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US solar installations continue to accelerate, but much more investment is needed to meet the Department of Energy’s ambitious goals for the next decade and a half. A growing proportion of renewables investment is now coming from well-established oil and gas giants.

Though energy industry M&A and upstream investment in fossil fuels is falling, major firms are deploying an increasing amount of capital into clean energy tech. Some, including BP and TotalEnergies, have already laid out significant targets for renewable energy generation and investment. The ongoing transformation of the global energy mix will likely coincide with a rising share of renewables in big oil companies’ operations.

Related ETFs & Stocks: Invesco Solar ETF (TAN), iShares Global Clean Energy ETF (ICLN), BP plc (BP), TotalEnergies SE (TTE), Royal Dutch Shell plc (RDS-A), Saudi Arabian Oil Company (2222.SR)

US solar installations accounted for 58% of all new electric capacity additions in the first quarter. Axios notes that new installations soared even further in April-June period, totaling 2,226 megawatts of capacity, a 73% jump over Q1.

As MRP has previously noted, the average cost of electricity generation over the lifetime of a plant utilizing utility-scale solar energy (called the levelized cost of electricity) was between $35 to $55 per megawatt hour in some of the world’s biggest markets last year — the US, Europe, China, and India. The cost for coal, in comparison, currently ranges between about $55 and $150 per megawatt hour. That prompted the International Energy Agency (IEA) to crown solar the “new king” of global electricity markets.

A recent report from the US Department of Energy (DoE) had a similar conclusion, noting that solar’s levelized cost of energy has fallen more than 70% over the last decade. If costs continue to decline, spurred on by the adoption of solar-friendly policies like tax credits, the DoE projects solar could supply more than 40% of the nation’s electricity by 2035 – up from 3% today. Solar projects are currently eligible for a 26% tax credit, but that is in the process of being phased out. President Biden has pushed for a 10-year extension, as well as new incentives for manufacturing solar components.

Though governments can provide subsidies to some level, Reuters notes that the solar industry will need a level of renewables investment that allows it to grow at three or four times its current rate to meet those kinds of lofty expectation. That kind of funding could potentially come from the well-established energy industry giants.

Renewable Investments Up – Traditional M&A, Upstream Spending Down

Back in January, MRP wrote that big oil and gas companies are finally beginning to prepare for an increasingly inevitable clean energy future. Recent trends in global energy companies’ investments only bolster that assertion.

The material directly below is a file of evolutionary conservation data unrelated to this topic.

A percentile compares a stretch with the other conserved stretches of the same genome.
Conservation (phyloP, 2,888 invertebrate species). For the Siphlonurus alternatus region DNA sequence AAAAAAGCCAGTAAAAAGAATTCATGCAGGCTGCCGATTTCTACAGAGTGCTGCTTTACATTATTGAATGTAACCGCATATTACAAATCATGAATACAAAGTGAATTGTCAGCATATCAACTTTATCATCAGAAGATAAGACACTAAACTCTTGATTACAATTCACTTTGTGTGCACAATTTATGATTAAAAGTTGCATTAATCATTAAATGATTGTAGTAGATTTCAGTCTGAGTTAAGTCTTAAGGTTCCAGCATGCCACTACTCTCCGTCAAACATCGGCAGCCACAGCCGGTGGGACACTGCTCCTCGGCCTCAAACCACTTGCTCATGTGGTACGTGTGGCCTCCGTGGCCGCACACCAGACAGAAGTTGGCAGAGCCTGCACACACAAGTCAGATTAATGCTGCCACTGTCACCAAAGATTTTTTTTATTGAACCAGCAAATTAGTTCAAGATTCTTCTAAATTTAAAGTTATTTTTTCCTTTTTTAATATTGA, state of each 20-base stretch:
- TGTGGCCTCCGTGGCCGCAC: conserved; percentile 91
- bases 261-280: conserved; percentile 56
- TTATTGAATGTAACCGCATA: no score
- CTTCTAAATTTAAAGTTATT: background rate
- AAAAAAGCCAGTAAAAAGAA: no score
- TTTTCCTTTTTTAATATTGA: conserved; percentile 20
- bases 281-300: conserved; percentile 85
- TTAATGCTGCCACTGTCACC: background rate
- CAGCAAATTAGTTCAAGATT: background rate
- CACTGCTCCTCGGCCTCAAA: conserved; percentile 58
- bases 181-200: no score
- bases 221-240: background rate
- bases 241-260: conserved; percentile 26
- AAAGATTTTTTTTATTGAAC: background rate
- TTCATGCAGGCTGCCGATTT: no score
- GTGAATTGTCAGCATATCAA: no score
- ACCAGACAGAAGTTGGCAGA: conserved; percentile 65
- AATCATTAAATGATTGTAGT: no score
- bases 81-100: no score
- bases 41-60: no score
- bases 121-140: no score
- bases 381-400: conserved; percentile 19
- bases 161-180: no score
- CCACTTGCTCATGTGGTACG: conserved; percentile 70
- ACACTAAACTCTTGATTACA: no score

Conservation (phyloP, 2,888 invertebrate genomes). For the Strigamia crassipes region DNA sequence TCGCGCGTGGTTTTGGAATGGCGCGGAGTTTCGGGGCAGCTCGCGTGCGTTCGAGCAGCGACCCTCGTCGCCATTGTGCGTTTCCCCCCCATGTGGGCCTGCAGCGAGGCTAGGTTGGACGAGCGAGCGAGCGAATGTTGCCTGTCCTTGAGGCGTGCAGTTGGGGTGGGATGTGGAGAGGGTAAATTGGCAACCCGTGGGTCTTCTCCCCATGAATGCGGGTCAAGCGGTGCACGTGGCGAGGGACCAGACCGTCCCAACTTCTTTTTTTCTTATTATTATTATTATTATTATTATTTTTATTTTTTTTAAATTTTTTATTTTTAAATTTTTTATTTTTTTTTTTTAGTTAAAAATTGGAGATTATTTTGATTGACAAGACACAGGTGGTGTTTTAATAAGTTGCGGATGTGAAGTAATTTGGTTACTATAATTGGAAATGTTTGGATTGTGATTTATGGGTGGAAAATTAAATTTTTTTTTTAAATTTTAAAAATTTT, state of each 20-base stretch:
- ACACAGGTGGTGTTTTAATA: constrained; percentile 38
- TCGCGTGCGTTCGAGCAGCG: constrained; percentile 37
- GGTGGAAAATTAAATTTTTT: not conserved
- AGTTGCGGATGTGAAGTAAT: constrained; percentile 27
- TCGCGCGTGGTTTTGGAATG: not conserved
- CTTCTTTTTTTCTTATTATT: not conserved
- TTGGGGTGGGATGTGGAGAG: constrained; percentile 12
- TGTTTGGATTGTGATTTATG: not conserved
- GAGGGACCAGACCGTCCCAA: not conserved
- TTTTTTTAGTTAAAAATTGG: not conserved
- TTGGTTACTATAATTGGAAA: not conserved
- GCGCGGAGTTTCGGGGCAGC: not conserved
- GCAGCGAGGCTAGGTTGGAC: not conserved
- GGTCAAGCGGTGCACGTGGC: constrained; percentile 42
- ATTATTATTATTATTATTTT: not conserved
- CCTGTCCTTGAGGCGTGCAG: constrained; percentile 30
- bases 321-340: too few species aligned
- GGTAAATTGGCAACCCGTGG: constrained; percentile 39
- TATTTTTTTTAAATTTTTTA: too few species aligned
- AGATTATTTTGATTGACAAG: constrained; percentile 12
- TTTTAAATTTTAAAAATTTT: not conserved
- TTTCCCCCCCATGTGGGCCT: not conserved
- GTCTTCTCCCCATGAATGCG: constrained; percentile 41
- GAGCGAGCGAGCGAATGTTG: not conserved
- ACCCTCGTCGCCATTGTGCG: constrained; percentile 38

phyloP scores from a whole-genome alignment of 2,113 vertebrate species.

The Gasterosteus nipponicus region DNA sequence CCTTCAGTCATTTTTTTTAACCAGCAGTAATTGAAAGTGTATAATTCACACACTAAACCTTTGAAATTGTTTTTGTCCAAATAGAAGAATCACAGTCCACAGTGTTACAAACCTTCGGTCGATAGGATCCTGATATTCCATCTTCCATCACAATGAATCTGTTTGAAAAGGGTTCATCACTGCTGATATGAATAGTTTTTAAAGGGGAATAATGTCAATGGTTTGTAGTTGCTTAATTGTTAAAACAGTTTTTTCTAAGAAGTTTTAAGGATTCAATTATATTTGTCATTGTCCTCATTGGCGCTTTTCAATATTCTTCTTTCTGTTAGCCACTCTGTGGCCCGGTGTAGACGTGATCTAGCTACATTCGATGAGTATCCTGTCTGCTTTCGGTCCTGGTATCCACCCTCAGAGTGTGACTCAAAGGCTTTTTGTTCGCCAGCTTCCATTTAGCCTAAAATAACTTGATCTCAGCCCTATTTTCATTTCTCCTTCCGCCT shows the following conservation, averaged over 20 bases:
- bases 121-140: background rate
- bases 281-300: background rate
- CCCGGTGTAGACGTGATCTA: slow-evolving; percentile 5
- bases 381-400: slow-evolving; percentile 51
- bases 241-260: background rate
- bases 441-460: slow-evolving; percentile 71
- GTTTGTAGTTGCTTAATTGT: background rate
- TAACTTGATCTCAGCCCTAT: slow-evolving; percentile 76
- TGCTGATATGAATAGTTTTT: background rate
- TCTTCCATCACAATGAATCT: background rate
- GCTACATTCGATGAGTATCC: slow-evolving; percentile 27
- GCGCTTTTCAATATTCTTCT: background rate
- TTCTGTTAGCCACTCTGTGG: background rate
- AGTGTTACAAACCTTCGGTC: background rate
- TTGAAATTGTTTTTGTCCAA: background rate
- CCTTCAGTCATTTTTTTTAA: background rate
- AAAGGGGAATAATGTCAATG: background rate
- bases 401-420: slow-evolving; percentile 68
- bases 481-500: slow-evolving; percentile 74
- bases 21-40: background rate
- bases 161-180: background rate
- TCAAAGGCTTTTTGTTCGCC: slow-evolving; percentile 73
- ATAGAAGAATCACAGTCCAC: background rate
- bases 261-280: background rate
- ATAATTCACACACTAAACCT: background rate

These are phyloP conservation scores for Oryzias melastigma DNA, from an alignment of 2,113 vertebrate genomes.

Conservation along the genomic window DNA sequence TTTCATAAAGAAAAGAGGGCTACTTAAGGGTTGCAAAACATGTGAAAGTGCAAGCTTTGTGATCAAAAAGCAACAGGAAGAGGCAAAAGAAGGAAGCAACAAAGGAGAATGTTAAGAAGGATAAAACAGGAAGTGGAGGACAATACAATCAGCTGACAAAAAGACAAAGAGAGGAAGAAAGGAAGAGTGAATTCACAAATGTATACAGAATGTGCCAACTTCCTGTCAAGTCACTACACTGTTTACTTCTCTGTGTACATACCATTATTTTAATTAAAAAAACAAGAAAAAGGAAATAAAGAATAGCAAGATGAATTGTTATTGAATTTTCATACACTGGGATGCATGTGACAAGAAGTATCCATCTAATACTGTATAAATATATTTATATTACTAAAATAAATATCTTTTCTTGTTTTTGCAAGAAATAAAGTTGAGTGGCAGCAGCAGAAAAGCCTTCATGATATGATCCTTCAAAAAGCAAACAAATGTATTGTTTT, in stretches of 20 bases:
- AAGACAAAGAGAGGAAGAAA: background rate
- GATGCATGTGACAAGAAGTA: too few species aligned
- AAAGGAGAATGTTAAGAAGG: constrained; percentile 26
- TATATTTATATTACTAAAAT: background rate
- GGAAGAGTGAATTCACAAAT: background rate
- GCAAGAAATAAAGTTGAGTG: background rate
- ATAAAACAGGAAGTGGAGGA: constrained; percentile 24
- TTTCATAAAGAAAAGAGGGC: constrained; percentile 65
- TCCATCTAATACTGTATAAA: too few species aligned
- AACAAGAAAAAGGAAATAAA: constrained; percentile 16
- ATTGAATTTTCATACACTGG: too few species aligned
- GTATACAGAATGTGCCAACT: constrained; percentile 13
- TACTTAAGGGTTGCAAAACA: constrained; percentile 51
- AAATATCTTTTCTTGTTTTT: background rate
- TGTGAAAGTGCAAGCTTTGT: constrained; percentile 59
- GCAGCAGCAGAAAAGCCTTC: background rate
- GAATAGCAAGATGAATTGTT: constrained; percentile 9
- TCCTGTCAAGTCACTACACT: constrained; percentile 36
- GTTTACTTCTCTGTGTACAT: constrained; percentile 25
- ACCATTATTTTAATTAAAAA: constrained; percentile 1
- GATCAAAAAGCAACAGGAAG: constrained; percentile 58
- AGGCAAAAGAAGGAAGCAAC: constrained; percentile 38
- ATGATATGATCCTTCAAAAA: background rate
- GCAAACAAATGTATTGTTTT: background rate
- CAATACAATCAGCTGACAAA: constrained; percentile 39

Per the Wall Street Journal, BP, Royal Dutch Shell, and French peer TotalEnergies SE are now among the most active clean-tech investors by number of deals closed, according to data provider PitchBook, with activity ramping up amid the shift to technologies like electric vehicles and solar and wind power. Meghan Sharp, head of BP Ventures, now expects to spend up to $200 million a year, double what it has spent in some previous years.

BP last year set a target to boost its renewable energy capacity to 50 gigawatts up from less than 3 gigawatts. TotalEnergies plans to have 100 gigawatts of capacity by 2030, and Shell is also growing quickly in the space.

Saudi Aramco, the world’s largest oil producer, has just taken a 30% stake in a $907 million solar power plant in the kingdom, expected to generate a total capacity of 1.5 GW. Per S&P Global Platts, the project will be able to power 185,000 homes, while offsetting nearly 2.9 million mt/year of emissions. ACWA Power, itself 50% owned by the Saudi sovereign wealth fund, will also take a 35% stake.

Those kinds of investments could become more common among major US energy firms in coming years. As MRP highlighted back in June, Exxon Mobil shareholders recently voted in at least two new board members who are focused on moving the company in a more climate-friendly direction. The New York Times reported this was the first time activist investors successfully voted their picks onto Exxon’s board.

Chevron, the second largest fossil fuel producer, held a shareholder meeting around the same time, in which 60% of the participants voted that the company should reduce its emissions, according to Vox.

While investments in clean energy tech are picking up, overall dealmaking between oil and gas producers is in decline. Bloomberg notes that the current run rate of energy M&A, year to date, suggests $138 billion-worth of dealmaking will be announced, pending or completed by the end of 2021. That would be the lowest…

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